Evidence submitted by Professor Greg Marsden, Professor Jillian Anable and Dr Llinos Brown (University of Leeds) and Professor Iain Docherty (University of Stirling) on behalf of the Centre for Research into Energy Demand Solutions and the DeCarboN8 network.
Our evidence is provided as part of the COVID-19 Transport, Travel and Social Adaptation Study (TRANSAS) which has been funded by the UK Research Councils, Transport Scotland, Department for Transport, Transport for the North, Liverpool City Region Combined Authority, Strathclyde Partnership for Transport, University of Leeds and Climate Exchange. Our research is supported by UKRI investments in the Centre for Research on Energy Demand Solutions (CREDS EP/R035288/1, the DecarboN8 network (DecarboN8 EP/S032002/1) and the Productivity Insights Network (ES/R007810/1).
Our data comes from four sources.
- A longitudinal panel survey with over 6,200 responses in June and October 2020 with a third wave of data collection underway. The sample is representative of populations in 10 sites covering cities and surrounding towns. There is an urban bias (London, Bristol, Greater Manchester, Liverpool, Newcastle, Lancashire, Glasgow, Aberdeen, Edinburgh, Ayrshire).
- Two sets of interviews with 100 members of the public conducted in July 2020 and February March 2021.
- Three sets of 18 interviews with policy and sector experts from local, regional and national government, transport operators and network providers (May 2020, November 2020, June 2021).
- A study of how Leeds City Centre employers and property owners and developers are responding to the changes in behaviour (April/May 2021).
In this evidence we highlight some of the key findings related to the changing nature of employment and public transport use. The two are inextricably linked.
Changing nature of employment
Q1. How will the pandemic change the nature of employment? And what will be the long-term impact of this change on towns and cities?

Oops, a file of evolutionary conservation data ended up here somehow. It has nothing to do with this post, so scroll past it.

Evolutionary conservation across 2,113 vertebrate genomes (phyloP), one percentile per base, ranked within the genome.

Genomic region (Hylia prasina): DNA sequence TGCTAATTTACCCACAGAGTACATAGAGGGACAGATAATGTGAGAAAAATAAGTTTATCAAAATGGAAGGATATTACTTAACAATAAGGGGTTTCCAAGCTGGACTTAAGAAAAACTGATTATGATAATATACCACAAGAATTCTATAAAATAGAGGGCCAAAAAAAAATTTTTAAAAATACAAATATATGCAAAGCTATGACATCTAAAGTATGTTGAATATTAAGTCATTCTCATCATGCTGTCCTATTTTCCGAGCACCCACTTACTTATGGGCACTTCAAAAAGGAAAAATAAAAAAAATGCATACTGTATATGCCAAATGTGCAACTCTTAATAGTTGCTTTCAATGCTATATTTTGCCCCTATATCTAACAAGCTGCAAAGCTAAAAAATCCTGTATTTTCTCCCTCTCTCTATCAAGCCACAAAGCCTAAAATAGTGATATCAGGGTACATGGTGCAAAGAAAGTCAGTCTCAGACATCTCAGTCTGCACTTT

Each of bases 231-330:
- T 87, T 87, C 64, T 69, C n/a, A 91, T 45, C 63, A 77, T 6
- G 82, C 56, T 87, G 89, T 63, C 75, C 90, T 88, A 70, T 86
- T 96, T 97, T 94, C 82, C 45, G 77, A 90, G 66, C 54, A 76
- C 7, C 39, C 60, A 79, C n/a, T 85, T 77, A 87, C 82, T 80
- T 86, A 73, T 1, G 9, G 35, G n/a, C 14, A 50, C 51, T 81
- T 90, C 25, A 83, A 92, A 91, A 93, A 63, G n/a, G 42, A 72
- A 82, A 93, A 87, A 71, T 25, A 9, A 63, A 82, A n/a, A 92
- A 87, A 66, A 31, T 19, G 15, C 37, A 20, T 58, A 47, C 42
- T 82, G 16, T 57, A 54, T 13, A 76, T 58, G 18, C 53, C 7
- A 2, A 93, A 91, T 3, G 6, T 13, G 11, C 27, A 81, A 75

Figure 1 below shows the change in patterns of working from home from pre-pandemic to October 2020 when some of the restrictions on travelling to work had been lifted.
It is important to note that 44% of our sample had still never worked from home by October. Analysis suggests that these people are more likely to be car drivers, to live in areas with higher levels of deprivation and worse levels of accessibility to key services and facilities on the edge of towns and cities. They have continued to commute and to face the costs of doing so, despite being holding jobs with lower pay on average.
There has obviously been a major shift in working from home patterns. Our sample shows a move from 4% working from home all of the time before the pandemic (broadly representative of national trends) to 38% by October with a further 17% working from home some of the time. Our analysis suggests that those who used to work from home occasionally were more likely to be rail commuters or cycle commuters. Those who work from home all of the time are living in the more accessible parts of our cities – it is too early to say whether people are adapting to the potential to work from home by moving out to areas where accommodation is cheaper or more space is available.